Game 083:(W4) Richmond 68, (E5) Rhode Island 60 Atlantic 10 First Round Wednesday, March 9, 2005 U.S. Bank Arena - Cincinnati, OH
After driving through a snowstorm in the West Virginia mountains to make it to Cincinnati in time for the A-10 first round, I arrived at the riverfront U.S. Bank Arena about 15 minutes prior to the start of the noon session. I approached the ticket window, and asked for the worst seat in the house.
"Twenty-five dollars," the nice lady responded.
"Twenty-five dollars?" I repeated in question form, my eyes popping out of my socket and expanding to six times their normal size, a buzzer hinking in the background. She just smiled smugly, and spoke the price for a second time.
"Is that for all day?"
"First two games," she replied. "The evening session is the same price."
Maybe I was so surprised because I've been attending A-10 tournaments for the better part of a decade. Back when it was in Philly, you could get a free ticket to a quadrupleheader with a five-pack of subway tokens. The Daily News tabloid would get in on the fun, publishing a special section with all the wire stories they could find, praising anyone who had the endurance to make it through four low-seed games and providing reading material so that folks trapped in the Spectrum all day would be entertained between games. I was one of those people.
Then in 2003, the A-10 moved its hoops festival out of town, claiming that they weren't making enough money in Philadelphia. They placed it in Dayton, home of the UD Flyers. Although there was an overwhelming home-court advantage for a certain team, Dayton was a wonderful host. They'd charge five bucks for both of the two first-round sessions to ensure big crowds, and bring in boisterous schoolkids by the busload. Last year, there were over 9,000 fans there to see faraway teams like Duquesne and St. Bonaventure and Massachusetts muddle through, and folks without rooting interests picked favorites. The city has no problem getting excited for basketball teams from exotic locales - it's where they play the 64-vs.-65 play-in game, after all.
But that wasn't good enough for the conference. Last year, they struck a two-year deal to have the bracket play out in Cincinnati. It was a spectacular and well-organized bid, everyone agreed. And the Queen City had plenty of tournament-hosting experience; Conference USA was there last year, before departing to Memphis' gleaming FedEx Forum.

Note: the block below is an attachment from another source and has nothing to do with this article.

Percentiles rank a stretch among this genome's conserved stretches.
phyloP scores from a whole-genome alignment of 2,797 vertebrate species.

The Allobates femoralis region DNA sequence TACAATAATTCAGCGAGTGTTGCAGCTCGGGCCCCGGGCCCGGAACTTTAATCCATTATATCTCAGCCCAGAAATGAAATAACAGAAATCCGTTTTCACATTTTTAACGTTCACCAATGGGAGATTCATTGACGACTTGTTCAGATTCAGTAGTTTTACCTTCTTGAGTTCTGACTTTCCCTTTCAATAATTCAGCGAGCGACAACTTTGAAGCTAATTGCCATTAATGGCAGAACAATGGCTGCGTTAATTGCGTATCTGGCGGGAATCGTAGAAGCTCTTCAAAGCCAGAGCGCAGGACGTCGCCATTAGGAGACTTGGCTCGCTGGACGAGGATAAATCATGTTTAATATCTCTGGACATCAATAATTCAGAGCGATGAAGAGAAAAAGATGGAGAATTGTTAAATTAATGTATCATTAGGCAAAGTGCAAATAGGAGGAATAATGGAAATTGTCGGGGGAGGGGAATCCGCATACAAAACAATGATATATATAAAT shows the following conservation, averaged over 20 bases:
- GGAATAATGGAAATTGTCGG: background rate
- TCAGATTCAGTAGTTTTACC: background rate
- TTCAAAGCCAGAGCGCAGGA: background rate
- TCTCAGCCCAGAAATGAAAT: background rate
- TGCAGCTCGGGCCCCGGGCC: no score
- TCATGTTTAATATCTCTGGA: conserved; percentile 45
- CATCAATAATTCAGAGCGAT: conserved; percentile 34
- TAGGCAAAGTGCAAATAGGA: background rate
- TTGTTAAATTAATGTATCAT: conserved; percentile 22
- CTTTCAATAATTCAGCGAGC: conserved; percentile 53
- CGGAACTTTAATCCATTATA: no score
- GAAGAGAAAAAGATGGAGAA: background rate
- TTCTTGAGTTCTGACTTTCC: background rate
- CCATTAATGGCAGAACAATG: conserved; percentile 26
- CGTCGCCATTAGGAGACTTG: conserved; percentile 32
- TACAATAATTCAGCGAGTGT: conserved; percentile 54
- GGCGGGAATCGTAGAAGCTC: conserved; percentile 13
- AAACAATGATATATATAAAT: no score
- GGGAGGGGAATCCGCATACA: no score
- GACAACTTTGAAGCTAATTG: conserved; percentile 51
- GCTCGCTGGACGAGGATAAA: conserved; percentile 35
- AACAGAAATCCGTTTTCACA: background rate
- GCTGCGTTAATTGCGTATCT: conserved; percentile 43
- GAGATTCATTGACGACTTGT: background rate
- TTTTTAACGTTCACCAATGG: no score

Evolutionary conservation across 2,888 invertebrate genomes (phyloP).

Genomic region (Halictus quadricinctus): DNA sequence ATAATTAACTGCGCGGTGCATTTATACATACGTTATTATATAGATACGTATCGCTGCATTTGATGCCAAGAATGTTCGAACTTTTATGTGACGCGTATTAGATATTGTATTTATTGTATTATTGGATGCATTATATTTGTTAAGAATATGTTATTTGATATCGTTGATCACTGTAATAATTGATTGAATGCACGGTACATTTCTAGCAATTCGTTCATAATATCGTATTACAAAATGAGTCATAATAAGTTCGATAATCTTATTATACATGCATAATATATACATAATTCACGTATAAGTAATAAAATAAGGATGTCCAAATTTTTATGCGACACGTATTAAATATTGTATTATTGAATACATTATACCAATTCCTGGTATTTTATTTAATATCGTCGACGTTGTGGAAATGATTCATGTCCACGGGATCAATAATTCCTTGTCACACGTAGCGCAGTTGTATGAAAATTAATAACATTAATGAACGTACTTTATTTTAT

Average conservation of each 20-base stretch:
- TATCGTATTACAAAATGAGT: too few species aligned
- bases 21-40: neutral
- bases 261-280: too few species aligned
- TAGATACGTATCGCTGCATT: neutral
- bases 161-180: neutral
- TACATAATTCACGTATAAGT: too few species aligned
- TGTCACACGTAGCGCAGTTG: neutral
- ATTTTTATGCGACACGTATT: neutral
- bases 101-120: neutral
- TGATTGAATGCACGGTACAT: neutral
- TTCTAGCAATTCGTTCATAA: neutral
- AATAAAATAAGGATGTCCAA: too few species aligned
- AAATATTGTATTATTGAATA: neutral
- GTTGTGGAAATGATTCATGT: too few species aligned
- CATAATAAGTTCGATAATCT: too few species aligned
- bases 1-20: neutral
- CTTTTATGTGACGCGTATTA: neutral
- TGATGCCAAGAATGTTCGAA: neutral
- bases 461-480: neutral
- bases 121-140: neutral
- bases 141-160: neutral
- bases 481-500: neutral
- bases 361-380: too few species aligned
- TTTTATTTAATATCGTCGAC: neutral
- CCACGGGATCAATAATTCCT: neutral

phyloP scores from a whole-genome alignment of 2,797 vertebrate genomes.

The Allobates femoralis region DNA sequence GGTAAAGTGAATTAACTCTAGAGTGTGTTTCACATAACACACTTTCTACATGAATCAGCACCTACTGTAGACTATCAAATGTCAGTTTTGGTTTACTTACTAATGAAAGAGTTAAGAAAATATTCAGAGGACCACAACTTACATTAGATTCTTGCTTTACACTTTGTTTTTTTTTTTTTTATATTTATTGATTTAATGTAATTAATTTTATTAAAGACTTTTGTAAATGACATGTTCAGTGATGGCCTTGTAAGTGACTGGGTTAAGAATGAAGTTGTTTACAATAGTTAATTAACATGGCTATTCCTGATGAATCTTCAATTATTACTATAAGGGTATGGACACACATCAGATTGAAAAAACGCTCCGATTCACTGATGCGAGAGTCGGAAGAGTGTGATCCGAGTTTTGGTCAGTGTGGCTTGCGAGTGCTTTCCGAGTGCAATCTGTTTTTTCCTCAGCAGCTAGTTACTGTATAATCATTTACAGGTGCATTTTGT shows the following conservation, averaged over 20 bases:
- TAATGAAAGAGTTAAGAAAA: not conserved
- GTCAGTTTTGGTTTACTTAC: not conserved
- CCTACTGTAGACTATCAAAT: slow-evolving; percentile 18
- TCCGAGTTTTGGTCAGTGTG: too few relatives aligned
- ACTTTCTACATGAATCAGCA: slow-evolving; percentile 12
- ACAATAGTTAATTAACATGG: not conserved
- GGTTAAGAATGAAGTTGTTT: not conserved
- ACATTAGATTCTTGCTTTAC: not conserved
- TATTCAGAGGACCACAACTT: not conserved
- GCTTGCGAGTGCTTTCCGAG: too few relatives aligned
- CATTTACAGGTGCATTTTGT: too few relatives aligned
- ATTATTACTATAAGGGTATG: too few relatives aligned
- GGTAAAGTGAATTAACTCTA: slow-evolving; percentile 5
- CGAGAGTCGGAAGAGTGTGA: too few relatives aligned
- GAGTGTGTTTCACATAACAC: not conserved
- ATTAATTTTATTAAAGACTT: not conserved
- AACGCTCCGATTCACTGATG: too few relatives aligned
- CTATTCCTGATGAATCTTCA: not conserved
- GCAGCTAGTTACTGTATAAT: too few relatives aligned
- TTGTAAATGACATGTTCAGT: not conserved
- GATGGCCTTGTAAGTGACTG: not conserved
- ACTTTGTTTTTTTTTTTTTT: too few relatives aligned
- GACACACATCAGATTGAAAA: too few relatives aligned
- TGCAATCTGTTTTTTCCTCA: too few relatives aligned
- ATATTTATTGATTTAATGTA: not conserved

Nobody denied the reasons for the A-10's decision. "The tournament is financially driven," Duquesne's AD said after the decision went down. But for a fan like me, it's not a money issue. Squeezing folks for $25 for a pair of qualification games is a big wad of spit in the eye of the proud tradition that is the A-10 first round.
I left the ticket window, walked counter-clockwise around the arena. I saw a customer propping the door open to get a quick smoke break, and grabbed the door as he was going back in. I quickly moved over to one of the many U.S. Bank auto-tellers in the facility - after pretending to press the digits, I saw that nobody had noticed me enter. I slunk into the 15,794-seat seating bowl, which was empty and quiet except for a few hundred people. It turns out the chair I chose belonged to someone else, a Dayton fan - so I chatted him up and scored a free ducat to the evening session from a thick stack, an allocation given to him by a banker friend back in Pittsburgh.
So I've got your $50 right here, Cincinnati. You may be a great bidder, but you've become a fat and lazy tournament host. I've seen cities like Dayton, Binghamton and Staten Island gather themselves up and offer eager and energetic hospitality for Division I tourneys, but you're mailing it in these days.
Why else would you play Semisonic's "Closing Time" during warmups? Or have your P.A. announcer refer to St. Bonaventure's Isaiah Carson as "Isaiah Thomas"? Or have a center-court scoreboard that blinked awkwardly through the afternoon session, only to be shut off for the two games at night (forcing patrons to crane their necks 180 degrees at the small side displays if they wanted to know the score)? Why would your local sports section's page one proclaim the arrival of the conference with only a 18-point pull-phrase - in the middle of a story about St. Joseph's? Sure, you put up streetlight banners, but you don't really care anymore. You've been there, and you've done that.
As if inspired by the city, the Richmond Spiders mailed in their performance on this day. Tragically starcrossed Rhode Island, Murphy's Rams, a promising team ripped apart by injury and misfortune, led early. They sped away to an 11-0 lead after the tip, and were up 43-37 with 13 minutes left in the game. But UR had watched all the game tapes - they knew that URI would run out of gas eventually. And they did - a 17-2 gamebreaker of a run was executed without even a glint of sweat on the Spider players' bodies.
Richmond was a school that helped make the A-10 the A-12, and the league become the A-14 next year when Saint Louis and Charlotte join the club. Southern and western expansion isn't being done for fun, there are dollars to be made. The Atlantic 10 sold its soul, but they didn't get much for it - it's the TV rights and sponsorships and tourney ticket sales that bring in the wheelbarrows of cash. Me, I'm holding out hope that the 2005 tournament is a financial disaster.
Money talks, and I don't have very much. So I'm offering this up to deaf or tin ears, but it's time to bring the Atlantic 10 tournament back to where it belongs. There are three teams in Philadelphia, and that's where the league offices are. I know it didn't work out last time, but we can do better. Give us a second chance, we'll work something out, promise. Just please come on back home.